Another program is called “Overseas Filipino Workers—Enterprise Development and Loan Program” (OFW-EDLP), which taps into loans from OWWA through government-run Land Bank of the Philippines (LBP) and Development Bank of the Philippines (DBP).

Graphic by Ed Lustan

According to OWWA and LBP, the program offers a minimum loanable amount of P100,000 with the following loan ceilings:

  • P2 million for single proprietorship;
  • P5 million for a group of OFWs (partnership, corporation, or cooperative).

It has an interest rate of 7.5% per annum fixed for the duration of the loan for short-term and long-term loans.

A P1 million one-time grant, called “Tulong Pangkabuhayan sa Pag-unlad ng Samahang OFWs (Tulong PUSO)”, is also offered in the form of raw materials, equipment, tools, and other support services for groups of OFWs.

According to a study by the UN International Organization for Migration (IOM), an “alarming” 83 percent of the repatriated OFWs remained unemployed “three months after their return.”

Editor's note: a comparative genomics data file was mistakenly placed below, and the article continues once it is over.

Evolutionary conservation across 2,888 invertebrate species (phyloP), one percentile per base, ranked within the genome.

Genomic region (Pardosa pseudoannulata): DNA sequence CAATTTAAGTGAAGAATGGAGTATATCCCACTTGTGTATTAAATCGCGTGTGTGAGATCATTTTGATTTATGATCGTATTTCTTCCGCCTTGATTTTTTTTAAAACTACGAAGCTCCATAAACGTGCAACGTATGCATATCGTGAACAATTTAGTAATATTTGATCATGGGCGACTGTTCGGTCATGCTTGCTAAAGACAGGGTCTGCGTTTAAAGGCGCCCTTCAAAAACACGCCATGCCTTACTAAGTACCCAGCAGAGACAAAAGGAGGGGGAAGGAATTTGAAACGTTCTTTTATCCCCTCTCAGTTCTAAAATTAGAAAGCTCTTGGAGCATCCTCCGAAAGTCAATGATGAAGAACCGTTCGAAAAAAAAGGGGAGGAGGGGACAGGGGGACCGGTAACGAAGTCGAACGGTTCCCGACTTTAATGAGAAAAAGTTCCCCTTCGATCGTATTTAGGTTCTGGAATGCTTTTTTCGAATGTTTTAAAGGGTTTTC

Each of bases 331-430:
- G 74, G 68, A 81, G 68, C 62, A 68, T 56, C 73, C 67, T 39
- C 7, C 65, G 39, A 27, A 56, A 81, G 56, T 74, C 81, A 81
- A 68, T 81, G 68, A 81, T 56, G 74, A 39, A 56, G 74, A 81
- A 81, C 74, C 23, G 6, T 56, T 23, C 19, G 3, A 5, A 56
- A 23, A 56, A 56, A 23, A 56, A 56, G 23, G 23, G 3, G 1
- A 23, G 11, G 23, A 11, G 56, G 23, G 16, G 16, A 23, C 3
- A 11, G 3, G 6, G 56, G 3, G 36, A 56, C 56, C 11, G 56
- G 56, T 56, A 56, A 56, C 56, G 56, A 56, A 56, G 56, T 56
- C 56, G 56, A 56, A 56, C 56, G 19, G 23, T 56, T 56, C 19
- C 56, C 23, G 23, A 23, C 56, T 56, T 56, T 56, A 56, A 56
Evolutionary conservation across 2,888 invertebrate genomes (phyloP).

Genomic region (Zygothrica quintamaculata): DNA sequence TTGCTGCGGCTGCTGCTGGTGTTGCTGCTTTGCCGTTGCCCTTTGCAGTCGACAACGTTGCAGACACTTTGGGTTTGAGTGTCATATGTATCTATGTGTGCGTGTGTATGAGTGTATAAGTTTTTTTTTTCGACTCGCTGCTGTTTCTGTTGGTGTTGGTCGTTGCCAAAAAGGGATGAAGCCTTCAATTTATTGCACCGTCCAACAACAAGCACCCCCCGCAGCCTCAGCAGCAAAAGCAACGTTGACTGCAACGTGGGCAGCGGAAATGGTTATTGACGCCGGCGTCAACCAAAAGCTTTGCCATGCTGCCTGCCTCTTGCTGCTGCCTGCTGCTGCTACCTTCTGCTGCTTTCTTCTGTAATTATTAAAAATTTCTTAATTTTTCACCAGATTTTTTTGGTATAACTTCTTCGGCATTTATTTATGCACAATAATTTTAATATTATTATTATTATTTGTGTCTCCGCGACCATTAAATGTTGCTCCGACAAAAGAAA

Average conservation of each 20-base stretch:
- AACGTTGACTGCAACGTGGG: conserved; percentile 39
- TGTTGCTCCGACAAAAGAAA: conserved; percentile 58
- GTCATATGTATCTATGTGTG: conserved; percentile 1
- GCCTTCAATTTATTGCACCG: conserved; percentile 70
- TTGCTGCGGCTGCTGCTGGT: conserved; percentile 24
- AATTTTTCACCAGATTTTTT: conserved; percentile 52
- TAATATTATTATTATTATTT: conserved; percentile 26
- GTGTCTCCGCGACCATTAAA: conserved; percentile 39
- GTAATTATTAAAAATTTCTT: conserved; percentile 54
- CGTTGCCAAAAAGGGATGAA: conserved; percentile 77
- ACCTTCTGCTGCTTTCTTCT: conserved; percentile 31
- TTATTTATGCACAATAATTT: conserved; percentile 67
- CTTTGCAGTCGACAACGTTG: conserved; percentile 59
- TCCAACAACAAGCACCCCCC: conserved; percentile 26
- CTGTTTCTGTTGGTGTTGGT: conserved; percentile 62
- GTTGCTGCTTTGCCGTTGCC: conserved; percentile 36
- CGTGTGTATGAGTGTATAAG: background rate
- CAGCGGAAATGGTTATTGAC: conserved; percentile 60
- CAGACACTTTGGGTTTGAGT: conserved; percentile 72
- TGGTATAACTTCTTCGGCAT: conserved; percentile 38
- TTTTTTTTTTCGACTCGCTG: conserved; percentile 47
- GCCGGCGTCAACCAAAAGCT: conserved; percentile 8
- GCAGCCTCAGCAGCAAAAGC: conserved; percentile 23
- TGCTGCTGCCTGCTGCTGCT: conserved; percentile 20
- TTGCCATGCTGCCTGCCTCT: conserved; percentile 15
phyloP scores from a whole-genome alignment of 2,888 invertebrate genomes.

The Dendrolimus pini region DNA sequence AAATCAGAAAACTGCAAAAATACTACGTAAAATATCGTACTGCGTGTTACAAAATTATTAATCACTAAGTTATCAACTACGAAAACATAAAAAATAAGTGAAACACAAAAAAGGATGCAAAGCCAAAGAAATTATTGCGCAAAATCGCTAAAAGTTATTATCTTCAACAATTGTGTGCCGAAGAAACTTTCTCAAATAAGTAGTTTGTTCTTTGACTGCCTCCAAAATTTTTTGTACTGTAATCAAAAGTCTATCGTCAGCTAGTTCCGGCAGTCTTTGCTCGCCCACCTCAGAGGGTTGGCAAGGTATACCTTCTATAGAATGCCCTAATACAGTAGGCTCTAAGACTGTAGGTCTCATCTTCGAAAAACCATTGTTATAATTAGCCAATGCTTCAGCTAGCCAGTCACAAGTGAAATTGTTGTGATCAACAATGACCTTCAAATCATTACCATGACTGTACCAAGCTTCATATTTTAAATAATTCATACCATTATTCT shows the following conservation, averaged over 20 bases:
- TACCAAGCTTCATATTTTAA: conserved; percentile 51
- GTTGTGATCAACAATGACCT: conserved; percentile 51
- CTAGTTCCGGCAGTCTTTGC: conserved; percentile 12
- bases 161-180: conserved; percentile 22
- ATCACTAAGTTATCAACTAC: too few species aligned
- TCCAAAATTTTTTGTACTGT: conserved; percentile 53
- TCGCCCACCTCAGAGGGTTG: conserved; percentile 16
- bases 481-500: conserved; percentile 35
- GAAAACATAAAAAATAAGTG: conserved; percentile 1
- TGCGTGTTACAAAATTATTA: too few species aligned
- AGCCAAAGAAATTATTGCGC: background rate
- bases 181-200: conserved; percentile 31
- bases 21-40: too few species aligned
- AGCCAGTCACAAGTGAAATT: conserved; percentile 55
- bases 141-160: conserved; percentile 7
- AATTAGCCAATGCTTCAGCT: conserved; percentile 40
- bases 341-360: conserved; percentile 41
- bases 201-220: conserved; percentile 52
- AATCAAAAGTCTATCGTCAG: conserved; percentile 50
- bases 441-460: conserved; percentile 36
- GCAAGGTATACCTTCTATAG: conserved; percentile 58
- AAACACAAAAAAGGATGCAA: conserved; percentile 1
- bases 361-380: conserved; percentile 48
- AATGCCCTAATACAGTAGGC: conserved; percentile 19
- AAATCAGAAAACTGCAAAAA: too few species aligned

“This came at a time whereby joblessness in the Philippines hit a record-high of 10.3 percent for 2020 as a direct result of COVID-19 and the associated lockdowns,” the IOM report stated.

“OFWs stated their biggest need was to obtain employment with over 78 percent of all returnees identifying income generation as their greatest challenge,” it added.

At least 48 percent also said they suffered a 60 percent drop in income after their return to the Philippines. Unfortunately, around 17 percent said they did not receive their salary before their return.

Among those who reported early contract termination, the IOM found that 59 percent were not able to secure separation or compensation pay.

Options are there but…

While there are skills programs for repatriated OFWs, according to Villanueva, most prefer not to undergo training programs and try to go back abroad and work.

“In my experience when I was in TESDA, around 95 percent of OFWs would say no to [skills] programs because they want to find work abroad,” said Villanueva.

“Unfortunately, we really need to train them and give them [new skills] if they lack skills and competencies to be employed again overseas,” he added.

According to IOM, 48 percent of the total 8,332 OFWs it surveyed said they plan to return abroad in the future.

“But we really can’t blame that they want to go back abroad because [they have questions such as] ‘what are we going to do here if we will train?, ‘do we have allowance;’ ‘will we be able to sustain [the needs of my family]?’,” Villanueva said.